Architecture in the Age of Pandemics. From Tuberculosis to COVID-19
With Beatriz Colomina and Edna Bonhomme
Drawing upon the history of architecture from modernism to today, this digital talk and conversation explores how pandemics shape the ways in which we live and build.
- In English; Speech-to-text
Architecture is an ever-changing entity. Beatriz Colomina’s digital lecture explores how architecture and medicine have always been connected. The discovery of bacterial diseases, particularly tuberculosis, gave birth to modern architecture, to white buildings detached from the “humid ground where disease breeds”, as the architect Le Corbusier put it. In the postwar years, attention shifted from physical to psychological problems; the 21st Century has seen the rise of neurological disorders including depression, and yet pandemics too have returned. COVID-19 has reshaped architecture and urbanism and once again disease is exposing the structural inequities of race, class and gender. Will architectural discourse and practice likewise reshape itself? The lecture is followed by a digital conversation between Beatriz Colomina and Edna Bonhomme.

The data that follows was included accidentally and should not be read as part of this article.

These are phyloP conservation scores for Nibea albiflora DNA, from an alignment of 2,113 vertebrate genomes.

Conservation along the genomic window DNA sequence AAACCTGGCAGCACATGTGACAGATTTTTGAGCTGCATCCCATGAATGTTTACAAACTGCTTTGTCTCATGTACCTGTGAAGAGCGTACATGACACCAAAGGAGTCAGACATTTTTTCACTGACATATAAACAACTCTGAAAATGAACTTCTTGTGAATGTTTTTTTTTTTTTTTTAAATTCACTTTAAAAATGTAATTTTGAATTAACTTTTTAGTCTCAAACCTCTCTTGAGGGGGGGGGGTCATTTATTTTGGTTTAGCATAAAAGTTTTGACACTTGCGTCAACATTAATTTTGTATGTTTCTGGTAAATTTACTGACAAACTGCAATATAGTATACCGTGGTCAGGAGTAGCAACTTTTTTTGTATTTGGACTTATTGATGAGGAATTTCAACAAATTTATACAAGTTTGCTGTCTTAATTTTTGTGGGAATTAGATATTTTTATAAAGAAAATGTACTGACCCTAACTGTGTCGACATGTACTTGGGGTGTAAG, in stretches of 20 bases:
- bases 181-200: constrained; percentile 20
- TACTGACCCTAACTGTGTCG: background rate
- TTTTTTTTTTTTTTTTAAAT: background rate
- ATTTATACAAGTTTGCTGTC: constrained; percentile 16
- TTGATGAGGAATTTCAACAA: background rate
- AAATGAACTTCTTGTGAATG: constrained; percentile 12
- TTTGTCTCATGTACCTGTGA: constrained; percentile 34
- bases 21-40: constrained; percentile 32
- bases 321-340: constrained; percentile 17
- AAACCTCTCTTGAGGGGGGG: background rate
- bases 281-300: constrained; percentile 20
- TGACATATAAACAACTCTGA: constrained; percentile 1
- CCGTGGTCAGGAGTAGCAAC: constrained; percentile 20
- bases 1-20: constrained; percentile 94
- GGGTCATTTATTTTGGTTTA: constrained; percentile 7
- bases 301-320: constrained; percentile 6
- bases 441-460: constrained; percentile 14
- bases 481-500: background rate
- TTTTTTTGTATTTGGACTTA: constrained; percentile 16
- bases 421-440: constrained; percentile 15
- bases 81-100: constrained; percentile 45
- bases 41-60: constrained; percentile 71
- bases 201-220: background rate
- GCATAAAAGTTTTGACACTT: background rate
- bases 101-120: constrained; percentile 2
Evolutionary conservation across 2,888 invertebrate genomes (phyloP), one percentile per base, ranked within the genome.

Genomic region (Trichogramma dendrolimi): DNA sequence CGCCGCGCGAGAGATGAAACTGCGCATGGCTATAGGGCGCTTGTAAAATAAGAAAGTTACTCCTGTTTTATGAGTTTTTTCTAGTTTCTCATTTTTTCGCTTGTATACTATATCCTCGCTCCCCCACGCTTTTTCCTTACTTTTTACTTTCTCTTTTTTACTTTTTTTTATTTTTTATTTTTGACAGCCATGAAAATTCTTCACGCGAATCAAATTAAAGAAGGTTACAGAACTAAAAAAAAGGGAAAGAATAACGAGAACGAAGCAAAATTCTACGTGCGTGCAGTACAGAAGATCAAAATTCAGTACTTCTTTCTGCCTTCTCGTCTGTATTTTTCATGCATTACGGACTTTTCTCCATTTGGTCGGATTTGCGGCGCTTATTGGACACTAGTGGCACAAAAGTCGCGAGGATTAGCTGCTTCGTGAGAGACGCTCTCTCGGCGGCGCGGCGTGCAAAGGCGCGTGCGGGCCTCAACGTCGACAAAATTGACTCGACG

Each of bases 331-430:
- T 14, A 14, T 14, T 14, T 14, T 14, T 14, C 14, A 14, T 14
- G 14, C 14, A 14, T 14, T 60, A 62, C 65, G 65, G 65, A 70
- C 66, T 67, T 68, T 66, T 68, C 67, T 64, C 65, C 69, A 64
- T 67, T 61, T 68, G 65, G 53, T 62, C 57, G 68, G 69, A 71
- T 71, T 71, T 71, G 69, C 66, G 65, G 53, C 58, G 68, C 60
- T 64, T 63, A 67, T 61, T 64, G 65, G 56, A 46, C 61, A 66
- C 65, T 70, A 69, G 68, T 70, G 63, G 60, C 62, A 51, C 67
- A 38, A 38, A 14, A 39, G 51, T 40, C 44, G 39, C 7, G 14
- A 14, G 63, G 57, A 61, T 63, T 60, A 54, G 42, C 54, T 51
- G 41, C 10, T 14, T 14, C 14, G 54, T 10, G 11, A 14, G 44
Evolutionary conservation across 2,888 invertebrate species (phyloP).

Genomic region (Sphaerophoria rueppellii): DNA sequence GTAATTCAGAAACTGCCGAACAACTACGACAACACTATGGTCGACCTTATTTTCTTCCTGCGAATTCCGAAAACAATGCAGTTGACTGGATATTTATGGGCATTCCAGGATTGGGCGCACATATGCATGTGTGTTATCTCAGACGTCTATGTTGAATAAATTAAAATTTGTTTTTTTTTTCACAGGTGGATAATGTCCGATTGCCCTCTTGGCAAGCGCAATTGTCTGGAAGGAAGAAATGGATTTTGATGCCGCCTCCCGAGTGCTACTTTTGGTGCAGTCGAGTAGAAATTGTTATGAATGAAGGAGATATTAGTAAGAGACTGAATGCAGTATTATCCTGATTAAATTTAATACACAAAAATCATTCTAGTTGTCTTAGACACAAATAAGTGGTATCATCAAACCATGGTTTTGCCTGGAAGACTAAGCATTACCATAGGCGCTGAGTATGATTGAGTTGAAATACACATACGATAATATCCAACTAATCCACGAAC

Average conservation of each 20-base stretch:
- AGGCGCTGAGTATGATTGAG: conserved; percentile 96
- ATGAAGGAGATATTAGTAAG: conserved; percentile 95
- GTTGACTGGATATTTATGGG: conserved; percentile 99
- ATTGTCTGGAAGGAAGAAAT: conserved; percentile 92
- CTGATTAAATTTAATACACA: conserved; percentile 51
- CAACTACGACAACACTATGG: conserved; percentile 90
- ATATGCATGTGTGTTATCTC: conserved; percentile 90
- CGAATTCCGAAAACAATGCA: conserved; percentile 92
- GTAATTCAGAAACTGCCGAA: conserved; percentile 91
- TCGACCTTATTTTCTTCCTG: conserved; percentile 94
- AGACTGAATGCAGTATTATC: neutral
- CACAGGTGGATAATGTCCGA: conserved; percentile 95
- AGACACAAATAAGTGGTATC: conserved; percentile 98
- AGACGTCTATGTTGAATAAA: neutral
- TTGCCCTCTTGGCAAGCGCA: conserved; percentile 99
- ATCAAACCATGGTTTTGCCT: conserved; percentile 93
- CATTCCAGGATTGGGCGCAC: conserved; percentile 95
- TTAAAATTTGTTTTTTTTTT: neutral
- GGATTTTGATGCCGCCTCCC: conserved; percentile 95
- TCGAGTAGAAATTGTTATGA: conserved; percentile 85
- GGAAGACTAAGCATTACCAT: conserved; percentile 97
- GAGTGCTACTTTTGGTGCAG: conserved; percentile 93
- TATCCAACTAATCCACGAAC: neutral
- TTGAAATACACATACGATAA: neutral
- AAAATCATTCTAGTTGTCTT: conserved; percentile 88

Beatriz Colomina will join the event digitally.
Beatriz Colomina is the Howard Crosby Butler Professor of the History of Architecture and the Founding Director of the Program in Media and Modernity at Princeton University. She writes and curates on questions of design, art, sexuality and media. Her latest book X-Ray Architecture was published in 2019 by Lars Müller Publishers.
Edna Bonhomme is a historian of science, interdisciplinary artist and writer. They earned a PhD in the history of science from Princeton University. Their dissertation Plagued Bodies and Spaces examined the commercial and geopolitical trajectory of epidemics in North Africa. Bonhomme has written for Al Jazeera, Esquire, The Guardian and more.